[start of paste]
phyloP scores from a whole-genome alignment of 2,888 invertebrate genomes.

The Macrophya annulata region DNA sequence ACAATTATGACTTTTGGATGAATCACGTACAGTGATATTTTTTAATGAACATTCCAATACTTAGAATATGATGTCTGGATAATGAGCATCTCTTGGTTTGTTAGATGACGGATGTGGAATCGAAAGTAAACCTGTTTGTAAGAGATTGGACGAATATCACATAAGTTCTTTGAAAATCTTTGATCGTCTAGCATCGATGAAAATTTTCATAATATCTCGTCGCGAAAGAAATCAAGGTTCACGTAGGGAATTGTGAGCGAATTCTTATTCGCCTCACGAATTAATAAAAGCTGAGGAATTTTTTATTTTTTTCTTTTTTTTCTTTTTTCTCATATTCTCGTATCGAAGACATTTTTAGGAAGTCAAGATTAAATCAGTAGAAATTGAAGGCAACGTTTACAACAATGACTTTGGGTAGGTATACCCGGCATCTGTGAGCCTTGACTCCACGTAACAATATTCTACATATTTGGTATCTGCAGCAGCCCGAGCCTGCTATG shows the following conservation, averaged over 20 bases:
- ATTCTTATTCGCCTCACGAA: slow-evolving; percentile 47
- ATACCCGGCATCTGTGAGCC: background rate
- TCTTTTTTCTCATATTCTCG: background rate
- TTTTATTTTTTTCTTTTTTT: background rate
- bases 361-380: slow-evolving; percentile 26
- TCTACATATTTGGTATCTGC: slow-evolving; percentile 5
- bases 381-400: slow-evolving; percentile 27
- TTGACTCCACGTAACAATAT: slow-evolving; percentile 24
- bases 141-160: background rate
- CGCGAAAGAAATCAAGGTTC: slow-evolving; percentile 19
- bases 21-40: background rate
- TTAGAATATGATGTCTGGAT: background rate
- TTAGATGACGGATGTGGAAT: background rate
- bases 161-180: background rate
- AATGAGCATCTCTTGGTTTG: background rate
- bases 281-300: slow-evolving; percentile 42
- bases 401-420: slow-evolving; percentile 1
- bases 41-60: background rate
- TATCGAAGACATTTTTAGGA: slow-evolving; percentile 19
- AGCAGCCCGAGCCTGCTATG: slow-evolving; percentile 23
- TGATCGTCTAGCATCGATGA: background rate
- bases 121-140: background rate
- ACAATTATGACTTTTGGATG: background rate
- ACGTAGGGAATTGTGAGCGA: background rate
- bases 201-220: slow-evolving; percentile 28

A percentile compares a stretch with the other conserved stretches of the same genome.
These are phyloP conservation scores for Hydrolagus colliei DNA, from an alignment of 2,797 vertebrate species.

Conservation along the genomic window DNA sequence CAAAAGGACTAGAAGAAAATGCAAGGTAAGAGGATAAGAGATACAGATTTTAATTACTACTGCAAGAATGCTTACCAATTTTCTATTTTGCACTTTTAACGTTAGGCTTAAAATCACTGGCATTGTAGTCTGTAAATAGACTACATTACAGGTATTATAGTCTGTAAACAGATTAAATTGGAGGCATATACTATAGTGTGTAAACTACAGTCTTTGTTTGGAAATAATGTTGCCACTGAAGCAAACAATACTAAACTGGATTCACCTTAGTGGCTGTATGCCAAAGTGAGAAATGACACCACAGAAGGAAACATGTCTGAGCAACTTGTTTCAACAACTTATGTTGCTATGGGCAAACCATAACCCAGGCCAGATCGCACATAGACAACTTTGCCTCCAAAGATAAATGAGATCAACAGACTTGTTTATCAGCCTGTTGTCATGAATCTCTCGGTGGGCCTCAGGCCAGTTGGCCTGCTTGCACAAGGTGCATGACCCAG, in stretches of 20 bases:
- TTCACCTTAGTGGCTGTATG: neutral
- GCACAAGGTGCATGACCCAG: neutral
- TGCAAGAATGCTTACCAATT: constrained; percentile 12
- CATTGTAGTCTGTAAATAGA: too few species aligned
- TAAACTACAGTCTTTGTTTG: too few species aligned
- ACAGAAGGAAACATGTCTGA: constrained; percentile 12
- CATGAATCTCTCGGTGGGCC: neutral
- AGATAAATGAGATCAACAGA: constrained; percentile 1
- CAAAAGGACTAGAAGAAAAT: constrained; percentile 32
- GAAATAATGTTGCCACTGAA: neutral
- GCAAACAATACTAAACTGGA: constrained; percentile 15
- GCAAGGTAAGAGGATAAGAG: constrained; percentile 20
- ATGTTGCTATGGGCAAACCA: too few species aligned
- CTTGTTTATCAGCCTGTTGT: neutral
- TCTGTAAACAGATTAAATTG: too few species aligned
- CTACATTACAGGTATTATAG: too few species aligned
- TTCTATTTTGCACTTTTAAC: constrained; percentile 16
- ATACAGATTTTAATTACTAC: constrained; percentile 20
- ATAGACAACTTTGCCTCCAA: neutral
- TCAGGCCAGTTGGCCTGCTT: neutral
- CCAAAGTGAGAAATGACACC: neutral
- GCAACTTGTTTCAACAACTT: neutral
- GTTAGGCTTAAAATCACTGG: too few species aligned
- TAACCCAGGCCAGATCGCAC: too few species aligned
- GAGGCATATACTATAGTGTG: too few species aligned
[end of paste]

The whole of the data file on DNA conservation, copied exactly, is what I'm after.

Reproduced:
phyloP scores from a whole-genome alignment of 2,888 invertebrate genomes.

The Macrophya annulata region DNA sequence ACAATTATGACTTTTGGATGAATCACGTACAGTGATATTTTTTAATGAACATTCCAATACTTAGAATATGATGTCTGGATAATGAGCATCTCTTGGTTTGTTAGATGACGGATGTGGAATCGAAAGTAAACCTGTTTGTAAGAGATTGGACGAATATCACATAAGTTCTTTGAAAATCTTTGATCGTCTAGCATCGATGAAAATTTTCATAATATCTCGTCGCGAAAGAAATCAAGGTTCACGTAGGGAATTGTGAGCGAATTCTTATTCGCCTCACGAATTAATAAAAGCTGAGGAATTTTTTATTTTTTTCTTTTTTTTCTTTTTTCTCATATTCTCGTATCGAAGACATTTTTAGGAAGTCAAGATTAAATCAGTAGAAATTGAAGGCAACGTTTACAACAATGACTTTGGGTAGGTATACCCGGCATCTGTGAGCCTTGACTCCACGTAACAATATTCTACATATTTGGTATCTGCAGCAGCCCGAGCCTGCTATG shows the following conservation, averaged over 20 bases:
- ATTCTTATTCGCCTCACGAA: slow-evolving; percentile 47
- ATACCCGGCATCTGTGAGCC: background rate
- TCTTTTTTCTCATATTCTCG: background rate
- TTTTATTTTTTTCTTTTTTT: background rate
- bases 361-380: slow-evolving; percentile 26
- TCTACATATTTGGTATCTGC: slow-evolving; percentile 5
- bases 381-400: slow-evolving; percentile 27
- TTGACTCCACGTAACAATAT: slow-evolving; percentile 24
- bases 141-160: background rate
- CGCGAAAGAAATCAAGGTTC: slow-evolving; percentile 19
- bases 21-40: background rate
- TTAGAATATGATGTCTGGAT: background rate
- TTAGATGACGGATGTGGAAT: background rate
- bases 161-180: background rate
- AATGAGCATCTCTTGGTTTG: background rate
- bases 281-300: slow-evolving; percentile 42
- bases 401-420: slow-evolving; percentile 1
- bases 41-60: background rate
- TATCGAAGACATTTTTAGGA: slow-evolving; percentile 19
- AGCAGCCCGAGCCTGCTATG: slow-evolving; percentile 23
- TGATCGTCTAGCATCGATGA: background rate
- bases 121-140: background rate
- ACAATTATGACTTTTGGATG: background rate
- ACGTAGGGAATTGTGAGCGA: background rate
- bases 201-220: slow-evolving; percentile 28

A percentile compares a stretch with the other conserved stretches of the same genome.
These are phyloP conservation scores for Hydrolagus colliei DNA, from an alignment of 2,797 vertebrate species.

Conservation along the genomic window DNA sequence CAAAAGGACTAGAAGAAAATGCAAGGTAAGAGGATAAGAGATACAGATTTTAATTACTACTGCAAGAATGCTTACCAATTTTCTATTTTGCACTTTTAACGTTAGGCTTAAAATCACTGGCATTGTAGTCTGTAAATAGACTACATTACAGGTATTATAGTCTGTAAACAGATTAAATTGGAGGCATATACTATAGTGTGTAAACTACAGTCTTTGTTTGGAAATAATGTTGCCACTGAAGCAAACAATACTAAACTGGATTCACCTTAGTGGCTGTATGCCAAAGTGAGAAATGACACCACAGAAGGAAACATGTCTGAGCAACTTGTTTCAACAACTTATGTTGCTATGGGCAAACCATAACCCAGGCCAGATCGCACATAGACAACTTTGCCTCCAAAGATAAATGAGATCAACAGACTTGTTTATCAGCCTGTTGTCATGAATCTCTCGGTGGGCCTCAGGCCAGTTGGCCTGCTTGCACAAGGTGCATGACCCAG, in stretches of 20 bases:
- TTCACCTTAGTGGCTGTATG: neutral
- GCACAAGGTGCATGACCCAG: neutral
- TGCAAGAATGCTTACCAATT: constrained; percentile 12
- CATTGTAGTCTGTAAATAGA: too few species aligned
- TAAACTACAGTCTTTGTTTG: too few species aligned
- ACAGAAGGAAACATGTCTGA: constrained; percentile 12
- CATGAATCTCTCGGTGGGCC: neutral
- AGATAAATGAGATCAACAGA: constrained; percentile 1
- CAAAAGGACTAGAAGAAAAT: constrained; percentile 32
- GAAATAATGTTGCCACTGAA: neutral
- GCAAACAATACTAAACTGGA: constrained; percentile 15
- GCAAGGTAAGAGGATAAGAG: constrained; percentile 20
- ATGTTGCTATGGGCAAACCA: too few species aligned
- CTTGTTTATCAGCCTGTTGT: neutral
- TCTGTAAACAGATTAAATTG: too few species aligned
- CTACATTACAGGTATTATAG: too few species aligned
- TTCTATTTTGCACTTTTAAC: constrained; percentile 16
- ATACAGATTTTAATTACTAC: constrained; percentile 20
- ATAGACAACTTTGCCTCCAA: neutral
- TCAGGCCAGTTGGCCTGCTT: neutral
- CCAAAGTGAGAAATGACACC: neutral
- GCAACTTGTTTCAACAACTT: neutral
- GTTAGGCTTAAAATCACTGG: too few species aligned
- TAACCCAGGCCAGATCGCAC: too few species aligned
- GAGGCATATACTATAGTGTG: too few species aligned